why voip is cheper?

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Jul 21st, 2010
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Why is VoIP cheaper than a standard telephone line? If you make internal calls, VoIP is free, but if you make external calls, the call have to route to the PSTN anyways? I dont understand the benefits. COuld some body please explain?


Rgrds

VoIP noob.



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Brandon Svec Wed, 07/21/2010 - 21:19
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It is not necessarily so, but I can think of several reasons that is *can* be.


One way that it is cheaper (at least in the US) is that the service providers don't have to charge all the taxes they do for a traditional circuit.

For example, with a PRI circuit vs. SIP trunks both delivered via the same T1 transport with the same features and rates the SIP trunks can be $50 - $75 per month less because various taxes and fees can be avoided.

It is not likely to stay this way for long, but it is this way for now at least.


Toll bypass or hop-off routing is another advantage of voip and can lead to obvious savings if you can avoid long distance charges, but it is not unique to voip as you can do it with leased lines as well (as has been done with traditional PBX for decades).


Enabling remote users can be a cost benefit because you can place a phone somewhere on an existing internet connection where previously you would have to pay for a phone line or leased circuit to provide a phone.


Another way is that when you purchase  a new phone system you can save the cost of T1/E1 cards.  Depending on the system some may or may not charge a license fee for voip trunks.


Yet another way you can consider voip to be saving money is on network and cable infrastructure.  You can choose to use single cable drops for phones with PC plugged into the back of the PC.  If you are pulling new cable or would otherwise need to add cable this saves money.  If you run voice and data over the same WAN link you can consider that you are saving the cost of purchasing separate circuits, routers CSU/DSU, etc.


If the voip system happens to be easier to administer then an existing legacy PBX then this may be a cost savings where the IT group can do moves and changes where previously you had to pay a phone vendor to these things.


Those are most of the common reasons I have heard people argue that "voip is cheaper"


Brandon

iptuser55 Thu, 07/22/2010 - 02:00
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IPT is not cheap as others have highlighted. If you are removing an existing PABX to IPT - dear, need to understand why- this model will only bear fruit if the PABX is on it last legs, no longer supported or you require features- more common. If you are moving to a new building then IPT is the only way forward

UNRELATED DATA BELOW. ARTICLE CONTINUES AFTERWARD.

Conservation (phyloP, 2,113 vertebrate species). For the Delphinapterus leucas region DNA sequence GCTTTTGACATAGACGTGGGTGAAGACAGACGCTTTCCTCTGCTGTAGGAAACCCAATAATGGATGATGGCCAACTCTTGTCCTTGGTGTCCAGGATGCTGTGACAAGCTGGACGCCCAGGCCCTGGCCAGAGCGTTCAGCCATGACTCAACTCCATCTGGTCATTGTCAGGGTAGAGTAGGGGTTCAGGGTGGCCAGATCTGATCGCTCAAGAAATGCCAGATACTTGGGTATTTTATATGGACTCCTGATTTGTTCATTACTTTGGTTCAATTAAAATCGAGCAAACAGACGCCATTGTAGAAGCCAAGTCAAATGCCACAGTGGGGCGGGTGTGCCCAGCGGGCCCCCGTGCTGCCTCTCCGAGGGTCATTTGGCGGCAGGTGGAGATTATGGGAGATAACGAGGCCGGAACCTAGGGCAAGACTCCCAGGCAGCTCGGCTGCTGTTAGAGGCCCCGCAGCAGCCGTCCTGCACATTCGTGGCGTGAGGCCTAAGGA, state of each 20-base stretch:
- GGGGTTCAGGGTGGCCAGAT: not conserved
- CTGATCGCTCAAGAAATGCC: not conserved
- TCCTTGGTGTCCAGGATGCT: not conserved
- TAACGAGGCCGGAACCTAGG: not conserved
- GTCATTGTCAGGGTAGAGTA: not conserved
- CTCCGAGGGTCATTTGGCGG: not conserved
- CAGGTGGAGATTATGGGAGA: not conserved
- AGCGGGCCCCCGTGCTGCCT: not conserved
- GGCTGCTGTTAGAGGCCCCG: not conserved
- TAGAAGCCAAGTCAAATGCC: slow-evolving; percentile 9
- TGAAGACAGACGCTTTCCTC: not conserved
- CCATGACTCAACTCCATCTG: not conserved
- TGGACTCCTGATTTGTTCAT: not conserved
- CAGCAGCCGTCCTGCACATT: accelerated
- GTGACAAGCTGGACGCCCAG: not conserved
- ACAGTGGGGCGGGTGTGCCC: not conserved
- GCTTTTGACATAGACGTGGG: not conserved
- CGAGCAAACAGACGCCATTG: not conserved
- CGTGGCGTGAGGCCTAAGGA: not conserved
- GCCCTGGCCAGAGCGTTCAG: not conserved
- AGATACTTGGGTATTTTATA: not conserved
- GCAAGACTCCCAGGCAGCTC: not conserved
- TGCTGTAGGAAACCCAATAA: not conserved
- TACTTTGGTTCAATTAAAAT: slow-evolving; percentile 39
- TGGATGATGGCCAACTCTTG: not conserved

The cost statement came from the fact the feature set of CUCM or CCM, when compared to PABX it was no good so the only way Cisco and other IPT only companies could sell was based upon cheap VOIP calls - however how number companies will put the calls across the internet. yes IPT can use the company WAN but so can TDM- H323, QSIG gateway works the same. If you have spare bandwidth then make use of it however if you were the CFO could you not save more money by reducing the original bandwidth in the first place- " if yo can put more applications which you did not foresee when the WAN was first proposed can we not reduce it in the first place????" Make use of QOS so yes again you could us the WAN/MAN. However if you need to implement QOS, upgrade routers , you need to compare this to sending calls across the PSTN to your destinations , do your employees care how they make calls- 4, 7 digit dialling- fine set up translation send them to Telco - same result ?

As people stated the Telco costs are now so cheap it is sometime hard to use this cost saving. The IPT model has now moved- in my mind to a feature set. Cisco and the other IPT companies are now on par with the feature set of PABX or if they are not 100% then you need to identify what then END feature, work flow is and you will probably provide the same result but in a slightly different way.

New Building- save on cabling instead of 4 per desk - two, office moves - Extension mobility though saving that you need to make sure the desk side guys still do not move phones- save even more by going Citrix/" main frame" approach - in theory no P.C moves or phone moves

The other savings are support- - only one supplier, maintainer, Foot print in a comms room- power, A/C frame space etc. however as I mentioned it is the features where potential you save money but not direct costs but more with work flow- Presence, Unified Communications, Blackberry integration, Follow me, even SIP trunks.

Other savings - Centralised support, Applications- Voice Mail Switchboards. Removing maybe your voice only WAN which was used for TDM only

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